So you’ve decided to take a dive into the world of Mexican cheese or queso (KAY-SO) and not sure where to begin. Stick around and learn of the different types and what they may compare to north of the border cheeses, but first here’s a few interesting facts about Mexican cheese.
Dairy products were almost non-existent here until the Spanish invaded the Aztec civilization in the 16th.Century, bringing with them sheep, pork, wine, vinegar and yes – cheese!
Most Mexican cheese is made with raw milk which means the milk is not pasteurized. That makes it much healthier as raw milk is chock-full of healthy amino acids, enzymes and vitamins. Pasteurization, originally introduced in the 1920s to combat diseases from unclean production methods and unhealthy animals, has been said to cause allergies, increased tooth decay and colic to name just a few adverse effects. Raw milk sours naturally, contains higher level of butterfat which is rich in fatty acids, helping to prevent disease and stimulating the immune system.
Most cheeses you’ll find in this part of Mexico are made with cow’s milk, with a few from goat’s milk or a combination of the two. Here’s a quick guide to the most common cheeses found around Lake Chapala.
- Anejo – an aged cheese, dry and salty, may be made either with cow or goat milk. Often sold already grated, it melts well – compared to Romano cheese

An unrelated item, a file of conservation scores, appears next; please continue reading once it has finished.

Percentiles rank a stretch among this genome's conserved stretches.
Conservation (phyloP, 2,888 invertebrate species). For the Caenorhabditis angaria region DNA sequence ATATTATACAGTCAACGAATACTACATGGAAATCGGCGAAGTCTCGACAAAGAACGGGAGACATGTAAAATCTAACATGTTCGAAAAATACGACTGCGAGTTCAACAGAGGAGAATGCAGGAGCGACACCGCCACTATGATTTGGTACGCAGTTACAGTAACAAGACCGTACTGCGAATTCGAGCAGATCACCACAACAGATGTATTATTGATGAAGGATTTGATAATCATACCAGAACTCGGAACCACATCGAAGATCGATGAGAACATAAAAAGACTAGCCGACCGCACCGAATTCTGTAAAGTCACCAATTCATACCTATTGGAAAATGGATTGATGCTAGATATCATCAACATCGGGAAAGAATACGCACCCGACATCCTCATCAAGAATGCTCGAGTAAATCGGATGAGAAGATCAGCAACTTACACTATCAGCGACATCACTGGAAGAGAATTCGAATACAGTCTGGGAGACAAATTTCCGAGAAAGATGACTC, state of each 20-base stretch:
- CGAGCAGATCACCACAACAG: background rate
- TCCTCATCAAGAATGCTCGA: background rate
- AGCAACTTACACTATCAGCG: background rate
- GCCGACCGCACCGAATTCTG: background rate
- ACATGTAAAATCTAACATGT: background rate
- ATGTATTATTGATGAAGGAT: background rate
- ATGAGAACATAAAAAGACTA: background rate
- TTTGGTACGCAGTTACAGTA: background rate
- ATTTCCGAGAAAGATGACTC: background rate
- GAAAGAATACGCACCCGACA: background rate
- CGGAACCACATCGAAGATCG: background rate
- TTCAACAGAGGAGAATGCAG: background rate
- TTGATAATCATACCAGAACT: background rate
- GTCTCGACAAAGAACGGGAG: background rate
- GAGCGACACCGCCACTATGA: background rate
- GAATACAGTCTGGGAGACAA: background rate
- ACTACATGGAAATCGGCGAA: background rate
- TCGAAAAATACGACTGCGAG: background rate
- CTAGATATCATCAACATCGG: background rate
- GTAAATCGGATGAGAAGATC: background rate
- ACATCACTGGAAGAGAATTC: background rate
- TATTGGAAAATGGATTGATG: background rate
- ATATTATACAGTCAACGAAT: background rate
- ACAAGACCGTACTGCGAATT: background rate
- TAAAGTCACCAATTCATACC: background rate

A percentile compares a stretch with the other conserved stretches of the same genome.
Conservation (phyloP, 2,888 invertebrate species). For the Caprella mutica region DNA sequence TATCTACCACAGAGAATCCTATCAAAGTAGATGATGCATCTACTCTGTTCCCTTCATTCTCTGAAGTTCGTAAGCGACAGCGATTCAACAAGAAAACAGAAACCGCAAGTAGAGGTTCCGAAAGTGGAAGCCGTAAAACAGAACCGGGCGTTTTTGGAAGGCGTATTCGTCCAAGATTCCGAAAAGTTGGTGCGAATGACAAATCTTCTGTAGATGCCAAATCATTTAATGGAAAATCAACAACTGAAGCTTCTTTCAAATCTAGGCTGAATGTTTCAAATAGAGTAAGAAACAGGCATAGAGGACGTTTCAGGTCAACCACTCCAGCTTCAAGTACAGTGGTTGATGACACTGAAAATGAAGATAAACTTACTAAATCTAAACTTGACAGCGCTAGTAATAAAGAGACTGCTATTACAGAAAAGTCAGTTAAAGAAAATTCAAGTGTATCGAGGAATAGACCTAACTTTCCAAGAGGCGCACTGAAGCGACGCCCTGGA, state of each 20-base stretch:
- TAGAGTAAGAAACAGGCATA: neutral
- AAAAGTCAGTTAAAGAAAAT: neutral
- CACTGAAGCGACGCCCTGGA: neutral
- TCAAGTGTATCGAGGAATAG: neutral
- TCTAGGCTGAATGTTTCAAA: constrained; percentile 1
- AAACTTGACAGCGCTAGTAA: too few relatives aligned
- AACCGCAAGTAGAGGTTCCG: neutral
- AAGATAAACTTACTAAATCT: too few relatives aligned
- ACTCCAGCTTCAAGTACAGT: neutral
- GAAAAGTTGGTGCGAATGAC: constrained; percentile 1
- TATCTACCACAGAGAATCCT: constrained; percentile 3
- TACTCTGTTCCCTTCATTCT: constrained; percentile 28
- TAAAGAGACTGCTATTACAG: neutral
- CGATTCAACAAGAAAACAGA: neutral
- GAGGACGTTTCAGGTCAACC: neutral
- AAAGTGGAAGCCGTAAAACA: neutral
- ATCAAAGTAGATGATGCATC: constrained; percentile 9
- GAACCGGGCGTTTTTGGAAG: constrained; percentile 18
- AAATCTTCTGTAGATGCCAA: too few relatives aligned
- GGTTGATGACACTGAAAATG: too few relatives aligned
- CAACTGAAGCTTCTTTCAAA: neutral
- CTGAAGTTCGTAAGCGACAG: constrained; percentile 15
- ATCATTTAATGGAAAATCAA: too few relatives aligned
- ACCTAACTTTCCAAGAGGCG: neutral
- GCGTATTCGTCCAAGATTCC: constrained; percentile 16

- Asadero – excellent for use as a filling when baking or grilling as it melts very well – compared to Provolone or Muenster
- Chihuahua – semi-soft cheese, becomes tangy as it ages. Also used for melting in dishes – compared to Mild Cheddar or Monterey Jack. May be called Queso Mennonita as it was originally produced by the Mexican Mennonite farming Community.
- Cotija – a dry, aged cheese, salty and easily crumbled, does not melt – compared to Parmesan
- Queso Fresco – means “fresh Cheese”, is the most utilized Mexican cheese. Often made from a mixture of cow and goat milk or just cow’s milk, it has a salty, slightly tangy flavour and crumbles well – compared to Feta
- Oaxaca – also known as Quesillo. Made of stretched curds producing a string cheese then rolled into a ball. Having a buttery, mildly savoury taste, – compared to Mozzarella
- Panela – smooth and creamy with a salty, slightly sour flavour, it will soften but not melt. Sometimes served as a fried cheese, it absorbs other flavours easily – compared to Monterey Jack
- Requeson – made with cow’s milk, creamy and curdy, similar in texture to cottage cheese. Great for use in lasagna or stuffing chiles, a mild flavoured cheese that should always be consumed while fresh – compared to Ricotta or Cottage cheese
- Crema Mexicana and Crema Agria – both are cream cheeses, rich and creamy with a lighter texture. The Mexicana can be mild to sour and not suitable for whipping while Crema Agria is a sour cream cheese – each of them can be used in soups, sauces, dressings, desserts, as dips and garnishes and many other uses – compared to Sour Cream
A quick tip for storing your cheese (except cream cheese) – remove the plastic film and wrap the cheese in parchment paper. Place a couple of folded paper towels in your container, place the cheese on top then close the lid tightly, thus allowing the cheese to breath and stay moist longer. Cheese should always be served at room temperature to fully enjoy the flavours.